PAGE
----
The term “speaking up” is used to refer to the assertive communication of quality and patient safety concerns by a team member through information, questions, or opinions in situations where a healthcare professional neglects, forgets or even ignores clinical guidelines to prevent patient harm.
Speaking up has a preventive effect on human errors and helps to improve system failures. But the research shows that sometimes those who speak up are ignored, and too often people choose to withhold their voice.1
- In a recent study in Austria, 32.3% of surveyed physicians and nurses said they had not expressed concerns regarding patient safety and 41.6% had kept ideas to themselves that could have improved patient safety in their unit.2
- An equivalent study with medical students revealed that 59% had not felt able to speak up in a critical situation. 3
- A study in Switzerland showed that an encouraging environment was related with higher speaking up frequency and lower withholding voice frequency. A poor climate, with high levels of resignation was associated with higher withholding voice.4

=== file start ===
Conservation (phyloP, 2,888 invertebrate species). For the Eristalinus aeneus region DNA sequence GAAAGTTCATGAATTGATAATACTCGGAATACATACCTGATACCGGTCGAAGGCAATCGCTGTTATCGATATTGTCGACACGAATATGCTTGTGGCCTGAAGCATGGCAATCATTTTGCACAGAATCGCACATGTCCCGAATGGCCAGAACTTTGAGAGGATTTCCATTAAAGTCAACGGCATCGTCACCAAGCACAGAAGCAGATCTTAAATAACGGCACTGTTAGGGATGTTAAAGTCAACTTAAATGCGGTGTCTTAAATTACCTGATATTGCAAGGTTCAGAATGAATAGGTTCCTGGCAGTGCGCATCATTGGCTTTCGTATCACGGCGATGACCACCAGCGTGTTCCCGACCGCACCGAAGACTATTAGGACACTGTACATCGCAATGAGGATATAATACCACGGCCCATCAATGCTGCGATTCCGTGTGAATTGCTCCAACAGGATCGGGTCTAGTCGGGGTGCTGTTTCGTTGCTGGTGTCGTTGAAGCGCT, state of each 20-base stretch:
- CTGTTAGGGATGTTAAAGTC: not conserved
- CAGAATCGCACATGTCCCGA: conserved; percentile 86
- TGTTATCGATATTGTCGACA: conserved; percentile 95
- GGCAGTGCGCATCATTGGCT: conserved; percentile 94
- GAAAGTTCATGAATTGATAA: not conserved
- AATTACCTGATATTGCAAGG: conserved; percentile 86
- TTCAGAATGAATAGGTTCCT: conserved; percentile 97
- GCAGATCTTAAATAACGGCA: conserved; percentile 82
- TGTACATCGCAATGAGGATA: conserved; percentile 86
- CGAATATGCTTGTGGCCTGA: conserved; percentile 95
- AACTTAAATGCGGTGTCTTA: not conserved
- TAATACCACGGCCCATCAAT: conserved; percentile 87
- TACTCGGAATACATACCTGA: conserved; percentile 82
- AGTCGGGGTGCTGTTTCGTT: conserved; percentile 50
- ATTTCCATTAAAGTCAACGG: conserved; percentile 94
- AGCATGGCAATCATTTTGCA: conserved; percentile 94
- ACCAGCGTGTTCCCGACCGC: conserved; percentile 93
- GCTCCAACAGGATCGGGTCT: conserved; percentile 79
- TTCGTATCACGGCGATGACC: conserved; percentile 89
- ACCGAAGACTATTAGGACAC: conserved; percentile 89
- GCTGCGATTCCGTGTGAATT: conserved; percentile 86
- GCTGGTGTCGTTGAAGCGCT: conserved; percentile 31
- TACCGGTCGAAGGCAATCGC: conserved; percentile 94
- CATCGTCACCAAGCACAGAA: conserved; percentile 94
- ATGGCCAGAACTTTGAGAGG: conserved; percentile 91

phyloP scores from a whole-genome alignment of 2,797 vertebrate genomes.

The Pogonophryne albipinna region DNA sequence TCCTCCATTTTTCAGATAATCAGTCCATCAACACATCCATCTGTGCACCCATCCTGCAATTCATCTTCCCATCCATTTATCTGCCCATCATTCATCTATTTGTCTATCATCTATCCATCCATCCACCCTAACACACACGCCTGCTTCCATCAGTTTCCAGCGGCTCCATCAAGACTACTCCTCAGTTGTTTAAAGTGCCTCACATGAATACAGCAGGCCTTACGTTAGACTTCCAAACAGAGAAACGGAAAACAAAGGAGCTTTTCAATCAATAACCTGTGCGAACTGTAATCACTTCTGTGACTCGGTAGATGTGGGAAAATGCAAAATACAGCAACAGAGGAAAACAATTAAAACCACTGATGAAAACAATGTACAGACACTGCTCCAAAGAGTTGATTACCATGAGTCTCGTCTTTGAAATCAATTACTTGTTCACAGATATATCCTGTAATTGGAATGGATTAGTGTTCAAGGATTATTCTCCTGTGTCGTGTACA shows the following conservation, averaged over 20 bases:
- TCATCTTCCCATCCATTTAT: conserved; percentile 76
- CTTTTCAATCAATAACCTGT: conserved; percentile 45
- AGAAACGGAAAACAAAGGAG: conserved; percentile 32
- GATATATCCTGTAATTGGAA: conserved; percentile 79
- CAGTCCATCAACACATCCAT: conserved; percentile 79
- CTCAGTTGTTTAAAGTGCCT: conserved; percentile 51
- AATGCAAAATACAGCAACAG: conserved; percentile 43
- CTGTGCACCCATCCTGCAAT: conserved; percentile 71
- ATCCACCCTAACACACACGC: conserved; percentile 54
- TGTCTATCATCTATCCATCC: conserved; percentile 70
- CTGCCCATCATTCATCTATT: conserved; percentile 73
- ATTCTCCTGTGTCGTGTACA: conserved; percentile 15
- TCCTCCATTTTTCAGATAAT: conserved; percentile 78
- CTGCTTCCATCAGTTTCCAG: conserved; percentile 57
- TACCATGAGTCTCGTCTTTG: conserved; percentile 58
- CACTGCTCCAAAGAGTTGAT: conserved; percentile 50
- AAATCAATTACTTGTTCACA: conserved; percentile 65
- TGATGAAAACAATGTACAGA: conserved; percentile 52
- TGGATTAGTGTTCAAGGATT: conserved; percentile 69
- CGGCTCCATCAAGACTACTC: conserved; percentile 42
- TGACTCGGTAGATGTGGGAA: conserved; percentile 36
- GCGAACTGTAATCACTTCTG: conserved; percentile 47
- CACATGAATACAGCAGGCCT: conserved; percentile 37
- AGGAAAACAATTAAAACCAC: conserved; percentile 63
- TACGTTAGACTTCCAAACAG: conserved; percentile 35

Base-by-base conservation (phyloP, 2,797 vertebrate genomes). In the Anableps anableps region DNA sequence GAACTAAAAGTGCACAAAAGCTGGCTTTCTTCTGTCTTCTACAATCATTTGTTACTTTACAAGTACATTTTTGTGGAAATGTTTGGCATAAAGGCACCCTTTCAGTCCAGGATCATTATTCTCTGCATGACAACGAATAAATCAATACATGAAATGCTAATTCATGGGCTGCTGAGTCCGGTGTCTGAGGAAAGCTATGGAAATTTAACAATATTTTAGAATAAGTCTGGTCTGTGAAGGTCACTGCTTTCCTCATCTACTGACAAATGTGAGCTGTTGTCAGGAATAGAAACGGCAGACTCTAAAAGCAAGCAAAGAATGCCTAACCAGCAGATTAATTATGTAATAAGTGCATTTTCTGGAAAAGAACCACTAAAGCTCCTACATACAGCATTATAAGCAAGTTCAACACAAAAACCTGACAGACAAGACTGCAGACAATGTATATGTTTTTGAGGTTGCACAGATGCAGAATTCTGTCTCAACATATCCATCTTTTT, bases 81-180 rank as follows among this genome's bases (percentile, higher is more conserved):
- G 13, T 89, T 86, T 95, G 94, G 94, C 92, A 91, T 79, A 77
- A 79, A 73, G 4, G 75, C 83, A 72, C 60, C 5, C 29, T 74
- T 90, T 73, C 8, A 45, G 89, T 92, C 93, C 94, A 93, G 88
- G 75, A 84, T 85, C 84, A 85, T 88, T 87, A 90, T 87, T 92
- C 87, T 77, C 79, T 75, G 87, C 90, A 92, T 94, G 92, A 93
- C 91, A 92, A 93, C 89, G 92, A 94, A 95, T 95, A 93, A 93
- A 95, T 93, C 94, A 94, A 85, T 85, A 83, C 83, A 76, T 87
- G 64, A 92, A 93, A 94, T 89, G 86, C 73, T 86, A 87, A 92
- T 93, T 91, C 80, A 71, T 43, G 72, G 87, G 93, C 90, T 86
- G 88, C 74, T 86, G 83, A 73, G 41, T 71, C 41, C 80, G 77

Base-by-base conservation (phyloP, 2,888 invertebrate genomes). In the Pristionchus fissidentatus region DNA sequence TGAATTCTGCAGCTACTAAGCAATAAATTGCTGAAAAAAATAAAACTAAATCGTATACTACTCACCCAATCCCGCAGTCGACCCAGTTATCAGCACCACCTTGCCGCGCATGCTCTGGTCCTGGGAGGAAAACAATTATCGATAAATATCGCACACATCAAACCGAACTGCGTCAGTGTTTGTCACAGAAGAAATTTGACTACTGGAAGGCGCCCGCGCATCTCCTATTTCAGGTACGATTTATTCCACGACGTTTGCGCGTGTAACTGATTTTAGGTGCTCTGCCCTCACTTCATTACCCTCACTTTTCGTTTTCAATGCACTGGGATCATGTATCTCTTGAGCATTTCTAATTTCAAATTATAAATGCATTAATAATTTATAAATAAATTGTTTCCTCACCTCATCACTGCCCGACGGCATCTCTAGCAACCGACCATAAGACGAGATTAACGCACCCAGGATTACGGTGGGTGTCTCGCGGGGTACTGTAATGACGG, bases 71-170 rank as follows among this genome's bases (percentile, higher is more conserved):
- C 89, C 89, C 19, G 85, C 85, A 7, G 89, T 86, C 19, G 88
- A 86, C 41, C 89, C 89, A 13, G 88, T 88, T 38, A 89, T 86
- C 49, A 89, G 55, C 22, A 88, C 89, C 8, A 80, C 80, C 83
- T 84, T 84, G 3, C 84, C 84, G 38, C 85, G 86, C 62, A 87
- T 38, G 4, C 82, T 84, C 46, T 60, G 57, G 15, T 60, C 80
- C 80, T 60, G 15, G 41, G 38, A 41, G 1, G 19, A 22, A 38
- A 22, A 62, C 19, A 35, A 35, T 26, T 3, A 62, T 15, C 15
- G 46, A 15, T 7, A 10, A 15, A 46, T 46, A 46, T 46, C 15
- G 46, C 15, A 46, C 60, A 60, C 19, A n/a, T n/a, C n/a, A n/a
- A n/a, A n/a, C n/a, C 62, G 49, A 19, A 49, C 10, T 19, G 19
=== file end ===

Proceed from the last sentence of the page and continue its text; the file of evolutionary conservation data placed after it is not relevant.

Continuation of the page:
The work by Manapragada and Bruk-Lee5 identified four main motives behind silence about safety issues:
The study shows that safety motivation is not related with those motives (with the exception of issue-based, which would enable the recognition of the issue) suggesting that a highly motivated for patient safety worker will not be affected by those factors, so they won’t deter him from speaking up. This highlights the importance of an environment where the staff is highly motivated.
- Okuyama A, Wagner C, Bijnen B. Speaking up for patient safety by hospital-based health care professionals: a literature review. BMC Health Serv Res. 2014;14(61).
- Schwappach D, Sendlhofer G, Häsler L, Gombotz V, Leitgeb K, Hoffmann M, et al. Speaking up behaviors and safety climate in an Austrian university hospital. Int J Qual Heal Care. 2018;30(9):701–7.
- Schwappach D, Sendlhofer G, Kamolz LP, Köle W, Brunner G. Speaking up culture of medical students within an academic teaching hospital: Need of faculty working in patient safety. PLoS One. 2019;14(9):1–13.
- Schwappach D, Richard A. Speak up-related climate and its association with healthcare workers’ speaking up and withholding voice behaviours: A cross-sectional survey in Switzerland. BMJ Qual Saf. 2018;27(10):836–43. 5. Manapragada A, Bruk-Lee V. Staying silent about safety issues: Conceptualizing and measuring safety silence motives. Accid Anal Prev. 2016;91:144–56